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The abandonment and betrayal of Afro Colombians dates to the independence from Spain. In 1813, the libertador Simón Bolívar promised freedom to the slaves who joined his army but when the time came, the white, land-owning revolutionaries created new legal norms to mask continued slavery until 1852. Both Black people and women — as well as the indigenous population — were denied the right to vote. “They never cared whether we did or didn’t participate in presidential elections because they never needed us to win,” said Alí Bantú Ashanti from #VotoPacífico, a group that promotes electoral participation, in Timbiquí, a beautiful river village an hour away from Guapi by fast boat.

Voting abstention in Pacífico often reaches 70%. This is largely the result of displacement (over the years, thousands of people have been expelled by violence but remain registered to vote here), rural dispersion (people living in hamlets 4 to 6 hours away), a lack of education, and the need to work every day or starve, said Eblin Dionisio Rodríguez, a Timbiquí coordinator of Francia’s “Soy porque somos” (I am because we are) movement, which vows “to eradicate policies of death, hunger, and commodification of rights.”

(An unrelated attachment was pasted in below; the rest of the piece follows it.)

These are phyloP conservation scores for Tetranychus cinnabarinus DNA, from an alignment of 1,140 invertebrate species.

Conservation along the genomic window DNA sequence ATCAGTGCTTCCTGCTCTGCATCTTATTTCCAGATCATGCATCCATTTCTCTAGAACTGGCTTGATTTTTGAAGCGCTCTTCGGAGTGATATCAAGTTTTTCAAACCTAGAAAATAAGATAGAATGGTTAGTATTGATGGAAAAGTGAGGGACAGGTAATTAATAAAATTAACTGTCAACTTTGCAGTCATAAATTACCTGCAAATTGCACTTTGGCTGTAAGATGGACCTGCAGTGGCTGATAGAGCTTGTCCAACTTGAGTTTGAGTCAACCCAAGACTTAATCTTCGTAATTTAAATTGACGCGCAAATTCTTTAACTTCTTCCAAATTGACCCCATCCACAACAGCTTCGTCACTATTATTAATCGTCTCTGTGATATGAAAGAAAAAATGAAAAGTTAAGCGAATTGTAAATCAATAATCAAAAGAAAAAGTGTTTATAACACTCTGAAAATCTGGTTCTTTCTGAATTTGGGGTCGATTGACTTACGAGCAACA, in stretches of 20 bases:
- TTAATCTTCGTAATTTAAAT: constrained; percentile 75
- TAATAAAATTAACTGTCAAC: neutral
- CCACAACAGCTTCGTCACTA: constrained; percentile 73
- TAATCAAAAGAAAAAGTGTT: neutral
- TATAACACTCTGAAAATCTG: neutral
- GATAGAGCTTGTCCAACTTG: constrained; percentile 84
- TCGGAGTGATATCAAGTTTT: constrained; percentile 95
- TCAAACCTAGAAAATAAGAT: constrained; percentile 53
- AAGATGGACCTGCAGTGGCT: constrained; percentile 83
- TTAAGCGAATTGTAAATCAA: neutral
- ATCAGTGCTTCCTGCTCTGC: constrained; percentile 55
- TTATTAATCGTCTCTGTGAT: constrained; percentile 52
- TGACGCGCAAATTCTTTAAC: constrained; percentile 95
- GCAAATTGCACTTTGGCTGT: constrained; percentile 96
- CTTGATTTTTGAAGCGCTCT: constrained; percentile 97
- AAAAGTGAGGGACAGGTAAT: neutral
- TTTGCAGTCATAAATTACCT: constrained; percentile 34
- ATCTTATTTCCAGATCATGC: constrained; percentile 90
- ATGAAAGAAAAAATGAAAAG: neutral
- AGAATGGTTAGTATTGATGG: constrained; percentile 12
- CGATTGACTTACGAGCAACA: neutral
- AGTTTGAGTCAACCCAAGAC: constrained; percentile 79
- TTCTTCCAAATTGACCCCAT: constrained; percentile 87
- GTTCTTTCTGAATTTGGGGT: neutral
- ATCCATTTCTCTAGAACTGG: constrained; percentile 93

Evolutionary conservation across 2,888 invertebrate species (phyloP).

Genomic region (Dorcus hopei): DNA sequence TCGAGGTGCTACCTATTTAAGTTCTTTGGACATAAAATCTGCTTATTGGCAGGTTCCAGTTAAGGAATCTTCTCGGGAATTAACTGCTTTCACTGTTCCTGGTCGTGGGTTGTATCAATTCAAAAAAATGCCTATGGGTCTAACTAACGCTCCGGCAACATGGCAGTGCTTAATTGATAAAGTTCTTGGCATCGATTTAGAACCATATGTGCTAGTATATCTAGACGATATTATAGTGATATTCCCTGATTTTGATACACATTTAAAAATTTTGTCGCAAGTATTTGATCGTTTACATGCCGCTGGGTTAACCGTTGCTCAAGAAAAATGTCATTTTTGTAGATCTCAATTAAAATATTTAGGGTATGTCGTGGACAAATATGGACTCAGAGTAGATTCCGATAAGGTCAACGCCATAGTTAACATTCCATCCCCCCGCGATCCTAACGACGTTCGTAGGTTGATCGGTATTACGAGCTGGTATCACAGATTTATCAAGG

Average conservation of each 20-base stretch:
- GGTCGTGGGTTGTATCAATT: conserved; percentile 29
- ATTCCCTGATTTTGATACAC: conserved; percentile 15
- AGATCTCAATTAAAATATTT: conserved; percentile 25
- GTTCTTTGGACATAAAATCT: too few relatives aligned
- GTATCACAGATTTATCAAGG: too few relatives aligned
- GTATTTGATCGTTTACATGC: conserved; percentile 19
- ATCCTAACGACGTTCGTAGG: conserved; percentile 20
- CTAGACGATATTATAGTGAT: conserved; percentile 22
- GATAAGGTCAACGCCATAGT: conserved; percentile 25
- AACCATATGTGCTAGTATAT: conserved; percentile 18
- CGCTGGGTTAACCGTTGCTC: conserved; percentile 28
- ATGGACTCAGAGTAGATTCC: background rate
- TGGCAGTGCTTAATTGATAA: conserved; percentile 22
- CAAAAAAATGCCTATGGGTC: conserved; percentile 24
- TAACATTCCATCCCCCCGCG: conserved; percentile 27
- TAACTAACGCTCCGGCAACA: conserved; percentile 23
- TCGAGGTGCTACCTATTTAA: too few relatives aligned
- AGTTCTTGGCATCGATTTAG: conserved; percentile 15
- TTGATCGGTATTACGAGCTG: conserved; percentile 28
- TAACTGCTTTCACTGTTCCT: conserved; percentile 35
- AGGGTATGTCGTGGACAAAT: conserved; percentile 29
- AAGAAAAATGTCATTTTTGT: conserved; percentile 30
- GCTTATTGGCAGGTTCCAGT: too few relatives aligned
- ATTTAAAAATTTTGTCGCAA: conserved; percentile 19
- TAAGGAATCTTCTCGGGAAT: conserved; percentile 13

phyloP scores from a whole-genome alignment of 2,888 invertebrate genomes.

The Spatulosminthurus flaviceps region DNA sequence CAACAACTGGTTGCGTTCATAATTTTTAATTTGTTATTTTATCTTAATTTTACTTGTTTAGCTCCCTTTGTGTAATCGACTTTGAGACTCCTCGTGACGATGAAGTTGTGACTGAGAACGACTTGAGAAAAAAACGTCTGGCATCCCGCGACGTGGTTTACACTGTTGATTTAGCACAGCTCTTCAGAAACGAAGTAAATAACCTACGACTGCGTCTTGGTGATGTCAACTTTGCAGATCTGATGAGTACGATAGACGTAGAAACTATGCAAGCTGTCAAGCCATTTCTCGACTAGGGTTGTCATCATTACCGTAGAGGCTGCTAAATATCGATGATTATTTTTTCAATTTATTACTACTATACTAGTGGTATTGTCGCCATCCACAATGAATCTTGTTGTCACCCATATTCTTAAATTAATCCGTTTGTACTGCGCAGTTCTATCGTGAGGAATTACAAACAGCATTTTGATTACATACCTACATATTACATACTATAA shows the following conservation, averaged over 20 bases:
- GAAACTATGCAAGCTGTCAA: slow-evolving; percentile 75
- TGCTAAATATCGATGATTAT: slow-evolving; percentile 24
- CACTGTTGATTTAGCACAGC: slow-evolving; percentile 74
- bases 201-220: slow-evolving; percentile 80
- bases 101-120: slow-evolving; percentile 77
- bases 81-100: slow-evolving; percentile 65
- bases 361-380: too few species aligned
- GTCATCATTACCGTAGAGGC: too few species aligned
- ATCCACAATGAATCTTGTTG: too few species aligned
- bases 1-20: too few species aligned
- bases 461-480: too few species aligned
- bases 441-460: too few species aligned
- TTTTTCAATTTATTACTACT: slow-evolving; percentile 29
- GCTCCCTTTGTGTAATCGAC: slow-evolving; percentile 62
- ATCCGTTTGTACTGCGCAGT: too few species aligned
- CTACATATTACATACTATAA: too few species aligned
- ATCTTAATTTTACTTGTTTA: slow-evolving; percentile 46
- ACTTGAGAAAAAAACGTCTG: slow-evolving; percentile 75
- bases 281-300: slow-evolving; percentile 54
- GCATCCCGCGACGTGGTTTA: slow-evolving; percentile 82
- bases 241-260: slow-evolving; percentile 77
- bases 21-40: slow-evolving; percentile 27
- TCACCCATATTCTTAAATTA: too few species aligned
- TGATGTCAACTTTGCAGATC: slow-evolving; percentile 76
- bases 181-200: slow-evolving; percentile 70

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These activists aim to mobilize their community. And for this, they count with the help of identity, with Márquez’s strong pull: “There is self-recognition with Francia. We don’t feel that we are going to attach ourselves to a solution, we feel that we are going to be part of our own solution,” said Wesner Alegría, a #VotoPacífico lawyer.

Or as Lali, a 20-year-old “ethnic influencer” (IG @Soy_Lalif), put it that evening in Guapi: “I see Francia and I see my mom. I see someone like us. It never happened to me with another politician, even if he was Black.”

If the young activists keep a sharp sense of Afro identity, it is because their elders worked tirelessly for that to happen.

Elder’s like Teófila Betancourt.

Francia’s “victory will be our victory,” says Betancourt, a pillar of Guapi women’s struggles. “For the very first time, we, the ‘nadies’ (Márquez hails who she calls nadies, the nobodys who have always been abused by the powerful) will be the winners”.

FINAL ROUND

So much confidence is obscured by the spectrum of cheating and violence. Each of the many leftist and liberal groups that took up arms in Colombia since the 1940s did so to protest electoral fraud or crime. Rightist organizations have waged war against peasants, students, and other activists. More human rights leaders have been killed in Colombia than anywhere else on the continent. Successive peace agreements have been undermined by the murders en masse of former fighters who had dropped their weapons.